The past week, we’ve written quite a bit about recent efforts to cleanup Centralia PA. Some readers have wondered, “Why is the town worth spending time and money to cleanup?”
At first glance, such a perspective is understandable. Hardly anyone lives in Centralia today. It’s mostly uninhabited land owned by the Commonwealth of Pennsylvania. So, in that sense, few people directly benefit from the cleanup.
That said, there are a number of equally valid reasons why many people truly care about Centralia and its future. First and foremost, it is a place where families still have roots. Though only a few residents currently live in the borough, the pull of “home” drives people to return to Centralia to visit what remains. Many even decide to be buried there with loved ones.
Centralia, Pennsylvania is also an important piece of history. The founding, rise, and decline of the town mirrors the story of anthracite coal mining within the United States. Additionally, this is interwoven with the rich heritage of those people who moved to the area and built lives there.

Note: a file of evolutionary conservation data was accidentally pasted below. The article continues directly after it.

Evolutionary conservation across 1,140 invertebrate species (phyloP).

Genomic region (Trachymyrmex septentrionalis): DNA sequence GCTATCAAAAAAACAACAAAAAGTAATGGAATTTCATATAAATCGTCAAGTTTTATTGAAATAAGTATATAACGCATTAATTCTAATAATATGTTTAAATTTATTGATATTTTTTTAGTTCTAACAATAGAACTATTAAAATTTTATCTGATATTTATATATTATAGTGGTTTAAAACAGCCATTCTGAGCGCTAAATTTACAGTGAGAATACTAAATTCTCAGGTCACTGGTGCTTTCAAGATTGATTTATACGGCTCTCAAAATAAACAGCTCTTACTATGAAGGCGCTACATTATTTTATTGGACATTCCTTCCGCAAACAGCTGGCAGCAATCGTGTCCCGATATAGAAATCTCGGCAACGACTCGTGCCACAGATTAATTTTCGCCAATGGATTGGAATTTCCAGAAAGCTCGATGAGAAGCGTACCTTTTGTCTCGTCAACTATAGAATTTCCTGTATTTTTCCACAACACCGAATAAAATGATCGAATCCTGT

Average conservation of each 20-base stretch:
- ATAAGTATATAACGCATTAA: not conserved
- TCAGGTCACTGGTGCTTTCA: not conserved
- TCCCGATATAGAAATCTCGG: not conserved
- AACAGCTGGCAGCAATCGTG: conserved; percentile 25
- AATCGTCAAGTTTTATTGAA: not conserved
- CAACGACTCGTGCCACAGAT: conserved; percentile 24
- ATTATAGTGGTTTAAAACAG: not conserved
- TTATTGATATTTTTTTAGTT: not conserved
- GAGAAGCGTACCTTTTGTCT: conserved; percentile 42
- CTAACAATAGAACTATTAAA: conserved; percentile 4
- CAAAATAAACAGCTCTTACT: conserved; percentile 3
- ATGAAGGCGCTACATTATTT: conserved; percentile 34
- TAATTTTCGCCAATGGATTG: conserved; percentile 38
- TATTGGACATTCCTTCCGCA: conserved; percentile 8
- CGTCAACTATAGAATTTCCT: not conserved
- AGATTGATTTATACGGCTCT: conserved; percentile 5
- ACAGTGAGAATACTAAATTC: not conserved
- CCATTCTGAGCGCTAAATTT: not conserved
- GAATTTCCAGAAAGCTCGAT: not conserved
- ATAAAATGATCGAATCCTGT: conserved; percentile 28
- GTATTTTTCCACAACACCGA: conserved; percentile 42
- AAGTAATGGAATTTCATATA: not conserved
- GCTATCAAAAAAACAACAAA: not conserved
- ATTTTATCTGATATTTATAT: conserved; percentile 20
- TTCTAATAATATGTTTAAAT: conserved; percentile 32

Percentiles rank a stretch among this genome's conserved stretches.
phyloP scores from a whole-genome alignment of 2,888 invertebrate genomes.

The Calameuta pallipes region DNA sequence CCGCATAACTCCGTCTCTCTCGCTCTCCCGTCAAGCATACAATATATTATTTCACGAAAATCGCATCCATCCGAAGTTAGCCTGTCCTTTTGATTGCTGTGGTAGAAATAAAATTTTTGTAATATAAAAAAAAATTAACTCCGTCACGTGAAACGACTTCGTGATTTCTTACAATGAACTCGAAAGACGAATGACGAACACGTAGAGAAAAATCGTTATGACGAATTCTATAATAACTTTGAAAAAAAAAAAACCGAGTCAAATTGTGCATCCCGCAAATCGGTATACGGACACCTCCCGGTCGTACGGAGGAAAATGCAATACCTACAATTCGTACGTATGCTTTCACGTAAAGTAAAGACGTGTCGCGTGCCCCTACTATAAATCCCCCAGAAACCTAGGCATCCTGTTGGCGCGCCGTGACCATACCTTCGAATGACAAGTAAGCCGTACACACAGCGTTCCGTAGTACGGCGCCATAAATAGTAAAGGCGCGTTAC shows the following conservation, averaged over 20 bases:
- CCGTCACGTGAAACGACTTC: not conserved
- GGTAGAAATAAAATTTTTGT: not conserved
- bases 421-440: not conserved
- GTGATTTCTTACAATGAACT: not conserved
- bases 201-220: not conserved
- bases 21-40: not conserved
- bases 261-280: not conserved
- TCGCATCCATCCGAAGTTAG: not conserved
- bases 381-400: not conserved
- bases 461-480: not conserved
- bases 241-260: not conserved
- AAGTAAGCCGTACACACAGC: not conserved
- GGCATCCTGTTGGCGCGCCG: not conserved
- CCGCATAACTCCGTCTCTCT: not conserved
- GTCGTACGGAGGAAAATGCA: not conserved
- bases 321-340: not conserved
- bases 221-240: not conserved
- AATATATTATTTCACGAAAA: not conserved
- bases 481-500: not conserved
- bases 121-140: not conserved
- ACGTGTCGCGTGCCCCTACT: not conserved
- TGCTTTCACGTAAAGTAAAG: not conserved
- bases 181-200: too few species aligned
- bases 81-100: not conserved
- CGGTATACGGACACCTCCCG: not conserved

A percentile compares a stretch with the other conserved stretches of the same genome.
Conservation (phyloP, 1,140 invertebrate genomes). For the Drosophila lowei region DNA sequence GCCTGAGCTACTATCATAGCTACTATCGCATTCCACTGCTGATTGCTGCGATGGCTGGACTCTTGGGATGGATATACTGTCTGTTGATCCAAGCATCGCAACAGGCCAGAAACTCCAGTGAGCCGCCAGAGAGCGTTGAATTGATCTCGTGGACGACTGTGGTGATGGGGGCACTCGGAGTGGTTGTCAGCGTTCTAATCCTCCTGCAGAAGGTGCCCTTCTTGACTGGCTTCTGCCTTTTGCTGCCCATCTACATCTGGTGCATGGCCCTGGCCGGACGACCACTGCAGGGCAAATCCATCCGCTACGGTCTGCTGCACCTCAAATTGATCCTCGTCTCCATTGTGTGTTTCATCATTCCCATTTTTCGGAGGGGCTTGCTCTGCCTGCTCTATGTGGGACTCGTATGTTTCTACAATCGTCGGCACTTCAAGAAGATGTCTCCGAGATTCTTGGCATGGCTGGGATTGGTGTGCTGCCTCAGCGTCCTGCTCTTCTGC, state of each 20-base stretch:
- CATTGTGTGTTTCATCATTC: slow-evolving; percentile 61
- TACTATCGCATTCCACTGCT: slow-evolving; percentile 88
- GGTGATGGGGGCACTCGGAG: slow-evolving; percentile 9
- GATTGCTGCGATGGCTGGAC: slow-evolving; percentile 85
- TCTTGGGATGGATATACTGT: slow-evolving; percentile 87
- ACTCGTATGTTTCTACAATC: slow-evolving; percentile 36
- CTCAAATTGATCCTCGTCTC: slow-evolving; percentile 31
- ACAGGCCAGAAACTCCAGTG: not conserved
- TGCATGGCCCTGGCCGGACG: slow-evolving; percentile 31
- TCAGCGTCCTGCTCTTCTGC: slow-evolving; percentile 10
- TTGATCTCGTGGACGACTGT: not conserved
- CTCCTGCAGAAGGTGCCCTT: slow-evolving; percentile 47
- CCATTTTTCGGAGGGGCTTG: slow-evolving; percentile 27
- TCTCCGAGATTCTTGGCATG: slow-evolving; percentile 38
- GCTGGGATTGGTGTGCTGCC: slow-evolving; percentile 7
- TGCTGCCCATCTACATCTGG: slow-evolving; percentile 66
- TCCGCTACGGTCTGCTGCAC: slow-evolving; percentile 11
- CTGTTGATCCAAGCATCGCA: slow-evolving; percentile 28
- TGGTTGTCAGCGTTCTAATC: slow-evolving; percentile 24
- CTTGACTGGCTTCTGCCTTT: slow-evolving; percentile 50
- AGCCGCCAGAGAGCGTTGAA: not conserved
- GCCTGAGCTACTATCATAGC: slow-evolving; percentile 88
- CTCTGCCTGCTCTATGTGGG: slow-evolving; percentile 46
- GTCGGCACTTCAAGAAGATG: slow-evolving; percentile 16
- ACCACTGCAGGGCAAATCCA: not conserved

Without a doubt, the biggest draw of Centralia PA is the mine fire that has burned continuously beneath the borough since 1962. There are important lessons to be learned from the town’s experience with the infamous fire. Environmental and human disasters can happen anywhere. Dealing with them requires immediate action, effective leadership, and political clout.
For all of these reasons and more, it is essential that we don’t neglect Centralia, Pennsylvania. Out of respect for its current and former residents, it’s important to keep the borough clean and not use it as a public dump. It’s also wise to preserve the history of the town and careful consider the lessons learned from the ongoing mine fire disaster.
While Centralia as it was could note be saved, we can ultimately work to ensure a positive, meaningful legacy for the future of the town.
Some films and articles claim Assumption as being the last remaining church in Centralia while others don’t acknowledge it at all. Is the church technically not in the borough? Some list it as being in Conyngham township?
Hi Bill. While the church has a Centralia address, it’s technically not in the borough. So I guess it is just how you define the town of Centralia.
You can see the borough boundary here: https://www.google.com/maps/place/Centralia,+PAfirstname.lastname@example.org,-76.3412765,16z/data=!4m2!3m1!1s0x89c58cbefe94c4cf:0xf7be64e7f786ec3